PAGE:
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Chapter 9: MOLECULAR DEVELOPMENT OF THE HEART CONDUCTION SYSTEM DEVELOPMENT

The development of the conduction system has fascinated cardiovascular embryologists from the moment it became clear that a subpopulation of specialized myocytes is responsible for the regulation of the cardiac impulse in the heart.16! During the last decade, several studies have revealed new aspects regarding the development of the conduction system. Immunohistochemical studies have shown that the developing conduction system in humans and other vertebrates is characterized by the expression of a unique set of antigens and genes, some of which also are expressed in the nervous system, sometimes referred to as neuromuscular markers (Fig. 914) 125,162,163 Retroviral cell-targeting and -tracing methods have defined subpopulations of cardiomyocytes that differentiate into Purkinje's cells within the trabecular myocardium.125,164,165 Altered patterns of ventricular depolarization have been recognized in association with structural heart defects, such as the pattern of depolarization noted with endocardial cushion defects, and conduction abnormalities associated with atrial septum defects, as has been observed in patients with mutations in the Nkx2.5 and TBX5 (Holt Oram syndrome) genes.166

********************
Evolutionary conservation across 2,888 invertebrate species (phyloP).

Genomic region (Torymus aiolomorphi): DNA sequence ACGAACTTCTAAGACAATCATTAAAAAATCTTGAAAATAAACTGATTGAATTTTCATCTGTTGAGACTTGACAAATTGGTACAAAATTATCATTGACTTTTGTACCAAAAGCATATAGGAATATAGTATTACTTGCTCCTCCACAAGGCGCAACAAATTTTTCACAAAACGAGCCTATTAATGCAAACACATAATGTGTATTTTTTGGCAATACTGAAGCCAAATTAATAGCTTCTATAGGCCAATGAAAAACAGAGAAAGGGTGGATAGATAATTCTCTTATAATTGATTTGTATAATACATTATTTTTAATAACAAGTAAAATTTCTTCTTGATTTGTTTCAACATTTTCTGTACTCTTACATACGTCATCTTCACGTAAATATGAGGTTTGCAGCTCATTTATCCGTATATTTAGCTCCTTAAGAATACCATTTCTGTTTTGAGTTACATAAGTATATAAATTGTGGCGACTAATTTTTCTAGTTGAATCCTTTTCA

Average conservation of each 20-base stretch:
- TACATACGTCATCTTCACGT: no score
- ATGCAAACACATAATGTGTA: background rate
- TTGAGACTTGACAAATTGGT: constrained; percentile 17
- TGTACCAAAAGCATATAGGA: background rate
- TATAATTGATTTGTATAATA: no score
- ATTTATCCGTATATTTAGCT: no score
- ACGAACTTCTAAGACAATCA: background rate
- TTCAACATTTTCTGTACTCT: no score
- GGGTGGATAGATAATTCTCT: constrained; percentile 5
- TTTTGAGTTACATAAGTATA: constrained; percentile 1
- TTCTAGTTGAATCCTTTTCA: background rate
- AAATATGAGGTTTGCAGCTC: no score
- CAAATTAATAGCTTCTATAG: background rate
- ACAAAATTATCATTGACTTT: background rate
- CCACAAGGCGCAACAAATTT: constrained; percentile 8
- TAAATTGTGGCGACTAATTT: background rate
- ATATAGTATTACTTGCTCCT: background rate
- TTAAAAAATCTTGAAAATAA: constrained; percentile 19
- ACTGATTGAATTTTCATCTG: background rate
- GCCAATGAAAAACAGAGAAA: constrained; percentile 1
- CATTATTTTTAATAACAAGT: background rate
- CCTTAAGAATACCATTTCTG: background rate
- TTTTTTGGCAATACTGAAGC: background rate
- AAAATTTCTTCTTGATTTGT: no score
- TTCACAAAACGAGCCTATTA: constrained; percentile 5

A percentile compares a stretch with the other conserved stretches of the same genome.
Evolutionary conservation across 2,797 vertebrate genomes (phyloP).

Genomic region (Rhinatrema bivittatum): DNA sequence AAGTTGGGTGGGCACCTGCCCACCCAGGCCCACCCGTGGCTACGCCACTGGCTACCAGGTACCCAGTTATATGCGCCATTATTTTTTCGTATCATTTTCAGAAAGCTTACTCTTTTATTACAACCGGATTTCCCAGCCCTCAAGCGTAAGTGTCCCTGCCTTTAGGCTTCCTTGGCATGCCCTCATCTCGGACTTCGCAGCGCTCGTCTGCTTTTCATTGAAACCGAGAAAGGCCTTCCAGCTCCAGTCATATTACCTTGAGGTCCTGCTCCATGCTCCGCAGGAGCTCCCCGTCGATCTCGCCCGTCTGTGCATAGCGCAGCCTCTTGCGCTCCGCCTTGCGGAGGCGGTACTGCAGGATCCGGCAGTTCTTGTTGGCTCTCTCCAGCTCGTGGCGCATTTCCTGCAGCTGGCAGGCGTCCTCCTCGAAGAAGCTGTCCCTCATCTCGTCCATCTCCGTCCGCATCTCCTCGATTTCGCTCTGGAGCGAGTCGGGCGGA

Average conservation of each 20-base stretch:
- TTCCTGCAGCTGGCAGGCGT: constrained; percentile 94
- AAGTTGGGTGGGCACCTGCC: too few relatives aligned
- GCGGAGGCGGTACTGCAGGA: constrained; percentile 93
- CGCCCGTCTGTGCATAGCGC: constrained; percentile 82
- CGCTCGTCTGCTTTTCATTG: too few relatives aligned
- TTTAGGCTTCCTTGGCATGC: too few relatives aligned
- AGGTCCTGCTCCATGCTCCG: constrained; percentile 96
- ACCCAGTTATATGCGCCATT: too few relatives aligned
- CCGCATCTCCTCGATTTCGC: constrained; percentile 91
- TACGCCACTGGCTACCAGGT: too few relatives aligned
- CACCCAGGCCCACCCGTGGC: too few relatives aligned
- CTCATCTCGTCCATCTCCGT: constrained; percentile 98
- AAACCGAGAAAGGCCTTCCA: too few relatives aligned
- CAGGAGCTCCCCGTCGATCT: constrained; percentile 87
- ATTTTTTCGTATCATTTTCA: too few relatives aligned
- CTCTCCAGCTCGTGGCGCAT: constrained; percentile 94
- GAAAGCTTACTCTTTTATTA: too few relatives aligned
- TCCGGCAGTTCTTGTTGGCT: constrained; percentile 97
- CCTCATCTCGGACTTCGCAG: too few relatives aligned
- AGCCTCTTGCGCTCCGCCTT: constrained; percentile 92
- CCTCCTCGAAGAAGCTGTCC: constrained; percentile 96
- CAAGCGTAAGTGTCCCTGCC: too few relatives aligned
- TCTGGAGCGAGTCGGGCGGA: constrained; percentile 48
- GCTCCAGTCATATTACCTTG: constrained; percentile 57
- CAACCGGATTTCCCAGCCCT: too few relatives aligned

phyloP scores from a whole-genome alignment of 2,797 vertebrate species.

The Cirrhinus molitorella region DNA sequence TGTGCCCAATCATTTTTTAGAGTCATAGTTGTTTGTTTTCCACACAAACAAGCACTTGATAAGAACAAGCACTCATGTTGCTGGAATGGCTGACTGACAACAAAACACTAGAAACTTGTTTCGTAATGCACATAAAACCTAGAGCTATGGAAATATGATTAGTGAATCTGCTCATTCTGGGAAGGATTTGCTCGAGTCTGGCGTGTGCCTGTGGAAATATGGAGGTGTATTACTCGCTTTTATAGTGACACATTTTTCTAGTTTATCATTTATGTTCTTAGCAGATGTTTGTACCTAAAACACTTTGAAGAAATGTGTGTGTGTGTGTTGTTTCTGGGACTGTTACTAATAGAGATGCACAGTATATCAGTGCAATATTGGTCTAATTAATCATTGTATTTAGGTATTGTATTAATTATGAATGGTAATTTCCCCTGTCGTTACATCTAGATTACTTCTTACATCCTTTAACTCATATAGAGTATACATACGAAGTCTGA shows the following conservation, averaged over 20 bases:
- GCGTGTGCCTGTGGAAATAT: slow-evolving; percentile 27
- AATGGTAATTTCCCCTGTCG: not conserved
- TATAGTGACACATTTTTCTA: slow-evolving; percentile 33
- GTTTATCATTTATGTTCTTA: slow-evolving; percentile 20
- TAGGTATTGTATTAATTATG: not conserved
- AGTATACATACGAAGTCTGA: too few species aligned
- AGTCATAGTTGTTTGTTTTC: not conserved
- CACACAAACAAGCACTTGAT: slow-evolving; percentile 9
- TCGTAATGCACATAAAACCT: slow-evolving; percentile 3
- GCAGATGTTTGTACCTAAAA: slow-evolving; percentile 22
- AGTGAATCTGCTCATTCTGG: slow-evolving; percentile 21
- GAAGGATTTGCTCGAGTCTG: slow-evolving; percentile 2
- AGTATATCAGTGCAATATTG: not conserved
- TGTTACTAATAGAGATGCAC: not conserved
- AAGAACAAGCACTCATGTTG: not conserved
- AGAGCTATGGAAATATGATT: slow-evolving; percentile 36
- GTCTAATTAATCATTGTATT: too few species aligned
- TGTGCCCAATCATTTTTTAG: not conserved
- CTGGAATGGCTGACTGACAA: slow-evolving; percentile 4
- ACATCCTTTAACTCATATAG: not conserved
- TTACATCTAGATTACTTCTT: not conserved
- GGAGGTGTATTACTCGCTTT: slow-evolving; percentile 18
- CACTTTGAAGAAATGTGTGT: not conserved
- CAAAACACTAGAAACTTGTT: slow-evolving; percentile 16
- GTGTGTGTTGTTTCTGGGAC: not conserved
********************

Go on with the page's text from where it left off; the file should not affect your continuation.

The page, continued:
Vertebrate Hearts

Figure 9-14: Expression of neuromuscular markers in the developing vertebrate heart. Panel A shows a transverse section of a human heart at 6 weeks of development immunohistochemically stained for the presence of a carbohydrate moiety recognized by the monoclonal antibody GlN2 (see also Wessels et al.125). The section shown in panel B is from a rabbit embryo at 15 days of development and is immunohistochemically stained for the presence of neurofilaments (Wessels et al.139). RAVR = right atrioventricular ring bundle; His = bundle of His; LBB = left bundle

Figure 9-14: Expression of neuromuscular markers in the developing vertebrate heart. Panel A shows a transverse section of a human heart at 6 weeks of development immunohistochemically stained for the presence of a carbohydrate moiety recognized by the monoclonal antibody GlN2 (see also Wessels et al.125). The section shown in panel B is from a rabbit embryo at 15 days of development and is immunohistochemically stained for the presence of neurofilaments (Wessels et al.139). RAVR = right atrioventricular ring bundle; His = bundle of His; LBB = left bundle branch; RBB = right bundle branch.

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Essentials of Human Physiology

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